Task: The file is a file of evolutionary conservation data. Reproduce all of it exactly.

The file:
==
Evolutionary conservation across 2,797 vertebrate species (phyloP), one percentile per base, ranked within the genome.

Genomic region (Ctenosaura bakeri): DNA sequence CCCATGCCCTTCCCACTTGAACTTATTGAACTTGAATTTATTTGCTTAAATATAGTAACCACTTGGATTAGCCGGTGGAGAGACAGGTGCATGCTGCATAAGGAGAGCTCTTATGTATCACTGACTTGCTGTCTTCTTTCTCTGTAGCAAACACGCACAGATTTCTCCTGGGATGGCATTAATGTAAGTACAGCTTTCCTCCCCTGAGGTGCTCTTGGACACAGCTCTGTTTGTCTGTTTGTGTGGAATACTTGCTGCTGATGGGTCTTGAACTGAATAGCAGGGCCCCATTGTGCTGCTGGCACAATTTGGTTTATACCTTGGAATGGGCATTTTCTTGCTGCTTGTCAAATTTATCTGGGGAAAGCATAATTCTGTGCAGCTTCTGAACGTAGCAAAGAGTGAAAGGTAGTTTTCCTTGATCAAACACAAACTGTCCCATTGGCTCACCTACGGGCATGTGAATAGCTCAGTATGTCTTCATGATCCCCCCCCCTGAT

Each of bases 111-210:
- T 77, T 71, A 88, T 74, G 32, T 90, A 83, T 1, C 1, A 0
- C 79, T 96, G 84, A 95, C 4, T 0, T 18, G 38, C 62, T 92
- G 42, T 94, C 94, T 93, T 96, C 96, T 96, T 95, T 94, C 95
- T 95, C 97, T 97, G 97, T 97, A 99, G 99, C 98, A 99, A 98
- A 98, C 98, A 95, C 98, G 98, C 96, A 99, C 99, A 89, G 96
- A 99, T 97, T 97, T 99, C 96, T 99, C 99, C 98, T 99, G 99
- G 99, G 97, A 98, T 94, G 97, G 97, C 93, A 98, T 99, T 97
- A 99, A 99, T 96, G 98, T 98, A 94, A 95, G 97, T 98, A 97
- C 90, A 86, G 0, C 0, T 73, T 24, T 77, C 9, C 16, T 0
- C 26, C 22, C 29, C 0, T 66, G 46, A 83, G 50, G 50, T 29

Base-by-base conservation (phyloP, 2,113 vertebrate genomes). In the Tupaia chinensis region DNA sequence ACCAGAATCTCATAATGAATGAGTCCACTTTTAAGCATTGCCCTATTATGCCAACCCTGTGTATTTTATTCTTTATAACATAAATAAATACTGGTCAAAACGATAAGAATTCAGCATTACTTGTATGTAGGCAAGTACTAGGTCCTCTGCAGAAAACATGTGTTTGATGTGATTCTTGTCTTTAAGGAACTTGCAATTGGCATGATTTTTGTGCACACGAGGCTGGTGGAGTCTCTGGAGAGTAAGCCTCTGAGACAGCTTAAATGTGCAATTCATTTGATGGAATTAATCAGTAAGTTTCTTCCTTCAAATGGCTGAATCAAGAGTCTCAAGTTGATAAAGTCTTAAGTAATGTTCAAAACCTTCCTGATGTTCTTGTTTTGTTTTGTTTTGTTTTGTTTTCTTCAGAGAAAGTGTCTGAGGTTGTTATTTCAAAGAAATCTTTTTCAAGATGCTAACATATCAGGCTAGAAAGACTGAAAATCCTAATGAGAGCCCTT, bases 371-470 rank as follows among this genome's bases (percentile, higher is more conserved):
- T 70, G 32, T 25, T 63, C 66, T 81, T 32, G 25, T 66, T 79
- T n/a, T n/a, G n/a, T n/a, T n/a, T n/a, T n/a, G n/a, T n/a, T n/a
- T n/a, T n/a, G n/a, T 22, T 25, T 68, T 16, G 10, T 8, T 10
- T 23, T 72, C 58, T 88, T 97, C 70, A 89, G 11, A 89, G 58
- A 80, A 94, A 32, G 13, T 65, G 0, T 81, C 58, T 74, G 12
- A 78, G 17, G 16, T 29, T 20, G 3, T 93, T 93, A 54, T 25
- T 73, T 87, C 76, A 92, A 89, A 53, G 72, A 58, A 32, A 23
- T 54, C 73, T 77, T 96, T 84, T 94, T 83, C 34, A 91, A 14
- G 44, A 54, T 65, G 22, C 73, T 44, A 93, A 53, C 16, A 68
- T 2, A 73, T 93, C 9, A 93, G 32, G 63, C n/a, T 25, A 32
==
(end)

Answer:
Evolutionary conservation across 2,797 vertebrate species (phyloP), one percentile per base, ranked within the genome.

Genomic region (Ctenosaura bakeri): DNA sequence CCCATGCCCTTCCCACTTGAACTTATTGAACTTGAATTTATTTGCTTAAATATAGTAACCACTTGGATTAGCCGGTGGAGAGACAGGTGCATGCTGCATAAGGAGAGCTCTTATGTATCACTGACTTGCTGTCTTCTTTCTCTGTAGCAAACACGCACAGATTTCTCCTGGGATGGCATTAATGTAAGTACAGCTTTCCTCCCCTGAGGTGCTCTTGGACACAGCTCTGTTTGTCTGTTTGTGTGGAATACTTGCTGCTGATGGGTCTTGAACTGAATAGCAGGGCCCCATTGTGCTGCTGGCACAATTTGGTTTATACCTTGGAATGGGCATTTTCTTGCTGCTTGTCAAATTTATCTGGGGAAAGCATAATTCTGTGCAGCTTCTGAACGTAGCAAAGAGTGAAAGGTAGTTTTCCTTGATCAAACACAAACTGTCCCATTGGCTCACCTACGGGCATGTGAATAGCTCAGTATGTCTTCATGATCCCCCCCCCTGAT

Each of bases 111-210:
- T 77, T 71, A 88, T 74, G 32, T 90, A 83, T 1, C 1, A 0
- C 79, T 96, G 84, A 95, C 4, T 0, T 18, G 38, C 62, T 92
- G 42, T 94, C 94, T 93, T 96, C 96, T 96, T 95, T 94, C 95
- T 95, C 97, T 97, G 97, T 97, A 99, G 99, C 98, A 99, A 98
- A 98, C 98, A 95, C 98, G 98, C 96, A 99, C 99, A 89, G 96
- A 99, T 97, T 97, T 99, C 96, T 99, C 99, C 98, T 99, G 99
- G 99, G 97, A 98, T 94, G 97, G 97, C 93, A 98, T 99, T 97
- A 99, A 99, T 96, G 98, T 98, A 94, A 95, G 97, T 98, A 97
- C 90, A 86, G 0, C 0, T 73, T 24, T 77, C 9, C 16, T 0
- C 26, C 22, C 29, C 0, T 66, G 46, A 83, G 50, G 50, T 29

Base-by-base conservation (phyloP, 2,113 vertebrate genomes). In the Tupaia chinensis region DNA sequence ACCAGAATCTCATAATGAATGAGTCCACTTTTAAGCATTGCCCTATTATGCCAACCCTGTGTATTTTATTCTTTATAACATAAATAAATACTGGTCAAAACGATAAGAATTCAGCATTACTTGTATGTAGGCAAGTACTAGGTCCTCTGCAGAAAACATGTGTTTGATGTGATTCTTGTCTTTAAGGAACTTGCAATTGGCATGATTTTTGTGCACACGAGGCTGGTGGAGTCTCTGGAGAGTAAGCCTCTGAGACAGCTTAAATGTGCAATTCATTTGATGGAATTAATCAGTAAGTTTCTTCCTTCAAATGGCTGAATCAAGAGTCTCAAGTTGATAAAGTCTTAAGTAATGTTCAAAACCTTCCTGATGTTCTTGTTTTGTTTTGTTTTGTTTTGTTTTCTTCAGAGAAAGTGTCTGAGGTTGTTATTTCAAAGAAATCTTTTTCAAGATGCTAACATATCAGGCTAGAAAGACTGAAAATCCTAATGAGAGCCCTT, bases 371-470 rank as follows among this genome's bases (percentile, higher is more conserved):
- T 70, G 32, T 25, T 63, C 66, T 81, T 32, G 25, T 66, T 79
- T n/a, T n/a, G n/a, T n/a, T n/a, T n/a, T n/a, G n/a, T n/a, T n/a
- T n/a, T n/a, G n/a, T 22, T 25, T 68, T 16, G 10, T 8, T 10
- T 23, T 72, C 58, T 88, T 97, C 70, A 89, G 11, A 89, G 58
- A 80, A 94, A 32, G 13, T 65, G 0, T 81, C 58, T 74, G 12
- A 78, G 17, G 16, T 29, T 20, G 3, T 93, T 93, A 54, T 25
- T 73, T 87, C 76, A 92, A 89, A 53, G 72, A 58, A 32, A 23
- T 54, C 73, T 77, T 96, T 84, T 94, T 83, C 34, A 91, A 14
- G 44, A 54, T 65, G 22, C 73, T 44, A 93, A 53, C 16, A 68
- T 2, A 73, T 93, C 9, A 93, G 32, G 63, C n/a, T 25, A 32